On the New York Stock Exchange, the Federal Open Market Committee's (FOMC) Minutes put pressure on stock indexes on Tuesday. The Dow Jones Industrial lost about one percent and the S&P 500 fell by almost two percent. The technology exchange Nasdaq was hit the hardest, where the indices fell by a good three percent. At the same time, US government bond yields rose, and the US dollar strengthened. Two-year US Treasury yields, which reflect short-term interest rate expectations, rose nearly 3 basis points to a 22-month high of 0.8580%, and at the long end, 30-year yields climbed a similar amount to a ten-week high of 2.1220%. The yield on ten-year US government bonds rose by 1.4 basis points to 1.7140% and is thus trading at its highest level since April 2021. On Asia's stock exchanges, too, rising interest rate expectations caused losses, some of them heavy. Thus, the Tokyo Stock Exchange loses almost three percent today.
According to the Federal Reserve, the development of the economy and inflation justifies a faster exit from the expansionary monetary policy. The inflation trend is more persistent than expected, which is why a faster increase in key interest rates than previously expected may be justified, according to the minutes (Minutes) of the December 15 meeting of the Federal Reserve's Monetary Policy Council released last night. The Fed decided at its last meeting to scale back the multi-billion-dollar bond-buying program more quickly and likely to end in March, and already held out the prospect of earlier and faster rate hikes in light of high inflation. Currently, three rate hikes are expected this year.
In the United States, private sector employment grew much faster than expected at the end of last year. According to labor market services firm Automatic Data Processing (ADP), 807'000 new jobs were created in December. The consensus expectation was 375'000 jobs, and November's gain was 505'000 jobs. ADP's monthly report is considered an indicator for the official labor market report due Friday and is based on a survey of 460'000 companies with about 26 million workers.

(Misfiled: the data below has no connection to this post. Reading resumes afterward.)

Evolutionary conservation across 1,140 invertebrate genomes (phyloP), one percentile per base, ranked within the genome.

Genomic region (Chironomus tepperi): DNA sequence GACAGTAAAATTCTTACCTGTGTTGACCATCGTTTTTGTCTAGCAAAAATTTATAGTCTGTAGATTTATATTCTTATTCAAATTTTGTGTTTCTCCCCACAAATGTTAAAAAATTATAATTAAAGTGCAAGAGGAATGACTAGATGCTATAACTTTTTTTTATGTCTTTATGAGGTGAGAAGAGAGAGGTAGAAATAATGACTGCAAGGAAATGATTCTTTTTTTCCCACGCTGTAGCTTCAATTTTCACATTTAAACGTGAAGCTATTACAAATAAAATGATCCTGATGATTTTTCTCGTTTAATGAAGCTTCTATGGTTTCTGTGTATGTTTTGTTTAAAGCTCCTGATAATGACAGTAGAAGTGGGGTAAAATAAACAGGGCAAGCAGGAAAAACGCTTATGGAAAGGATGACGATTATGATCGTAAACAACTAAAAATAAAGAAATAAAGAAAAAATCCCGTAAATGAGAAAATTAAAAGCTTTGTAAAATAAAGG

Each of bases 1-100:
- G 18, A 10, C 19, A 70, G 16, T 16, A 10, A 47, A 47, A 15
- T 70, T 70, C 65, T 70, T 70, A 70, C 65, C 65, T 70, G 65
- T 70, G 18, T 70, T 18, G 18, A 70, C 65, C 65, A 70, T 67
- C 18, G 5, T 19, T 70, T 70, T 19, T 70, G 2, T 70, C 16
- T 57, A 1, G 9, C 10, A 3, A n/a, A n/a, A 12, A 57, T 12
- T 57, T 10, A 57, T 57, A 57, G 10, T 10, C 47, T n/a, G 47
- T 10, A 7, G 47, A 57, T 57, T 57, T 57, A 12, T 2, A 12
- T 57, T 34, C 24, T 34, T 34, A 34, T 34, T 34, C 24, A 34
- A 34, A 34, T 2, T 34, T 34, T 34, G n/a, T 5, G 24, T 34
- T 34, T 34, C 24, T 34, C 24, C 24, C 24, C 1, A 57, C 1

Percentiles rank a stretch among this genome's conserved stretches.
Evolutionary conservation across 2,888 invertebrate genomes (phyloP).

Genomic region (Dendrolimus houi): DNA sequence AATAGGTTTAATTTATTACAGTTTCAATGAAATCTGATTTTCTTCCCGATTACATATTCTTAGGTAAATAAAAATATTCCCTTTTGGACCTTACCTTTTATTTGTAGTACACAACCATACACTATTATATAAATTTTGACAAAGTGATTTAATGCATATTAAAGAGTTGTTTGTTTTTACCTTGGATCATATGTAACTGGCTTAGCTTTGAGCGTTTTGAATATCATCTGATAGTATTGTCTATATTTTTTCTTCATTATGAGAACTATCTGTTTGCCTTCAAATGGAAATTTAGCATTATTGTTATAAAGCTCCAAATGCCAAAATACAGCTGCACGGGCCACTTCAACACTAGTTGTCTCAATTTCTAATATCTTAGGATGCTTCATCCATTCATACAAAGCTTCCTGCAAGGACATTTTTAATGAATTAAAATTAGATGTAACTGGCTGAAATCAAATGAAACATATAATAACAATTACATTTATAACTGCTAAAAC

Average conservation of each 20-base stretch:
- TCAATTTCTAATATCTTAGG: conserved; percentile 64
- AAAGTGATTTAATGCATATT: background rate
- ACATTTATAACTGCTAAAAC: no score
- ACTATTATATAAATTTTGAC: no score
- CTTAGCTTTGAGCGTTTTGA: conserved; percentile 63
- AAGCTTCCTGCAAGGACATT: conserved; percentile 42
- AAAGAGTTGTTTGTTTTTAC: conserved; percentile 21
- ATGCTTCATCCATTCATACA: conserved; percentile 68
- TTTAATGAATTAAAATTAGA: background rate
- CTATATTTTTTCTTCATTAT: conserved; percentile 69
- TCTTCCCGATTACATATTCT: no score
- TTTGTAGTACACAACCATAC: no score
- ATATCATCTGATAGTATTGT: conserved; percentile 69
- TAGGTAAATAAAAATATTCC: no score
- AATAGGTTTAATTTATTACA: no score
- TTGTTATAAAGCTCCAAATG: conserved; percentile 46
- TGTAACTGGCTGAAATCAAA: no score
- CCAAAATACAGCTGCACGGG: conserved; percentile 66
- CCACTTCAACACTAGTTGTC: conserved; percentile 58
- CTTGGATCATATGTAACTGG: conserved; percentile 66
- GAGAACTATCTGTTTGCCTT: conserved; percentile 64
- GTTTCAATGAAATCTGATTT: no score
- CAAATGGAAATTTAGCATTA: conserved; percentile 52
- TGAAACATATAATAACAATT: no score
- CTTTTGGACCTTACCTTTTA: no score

Business sentiment in euro-area countries deteriorated again in December 2021. According to London-based research firm IHS Markit, the Purchasing Managers' Index (PMI Composite), which covers the services and industrial sectors combined, slipped from 55.4 to 53.3 points at the end of last year. Particularly in the service sector, customer restraint was noticeable against the background of the rapid spread of the omicron variant, it said. In Germany, the services PMI even fell back below the growth threshold of 50 points. Regarding the development of prices at companies, according to IHS Markit, the second strongest increase in purchase and sales prices to date was measured.
Martins Kazaks, ECB Governing Council member and central bank president of Latvia, stressed that the European Central Bank will act in case of rising inflation expectations. One possible scenario could be that all ECB bond purchases are stopped by the end of this year, followed by a first hike in key interest rates in early 2023.
In Italy, the annual rate of consumer price inflation climbed to +4.2% in December from +3.2% in November, marking the fifth consecutive increase and the highest level since August 2008.
|08:00||GE||Industrial Orders (November, m/m)||-6.9%|
|10:30||UK||PMI Composite (December)||53.2|
|11:00||EZ||Producer Prices (December, y/y)||+21.9%|
|14:00||GE||Consumer Prices (December, y/y)||+6.0%|
|14:30||US||Trade Balance (November)||USD -67.1bn|
|14:30||US||Initial Jobless Claims (weekly)||198,000|
|16:00||US||Durable Goods Orders (November, m/m)||+1.0%|
|16:00||US||ISM Non-Manufacturing PMI (December)||69.1|
|US||Walgreens Boot Alliance||Q1|
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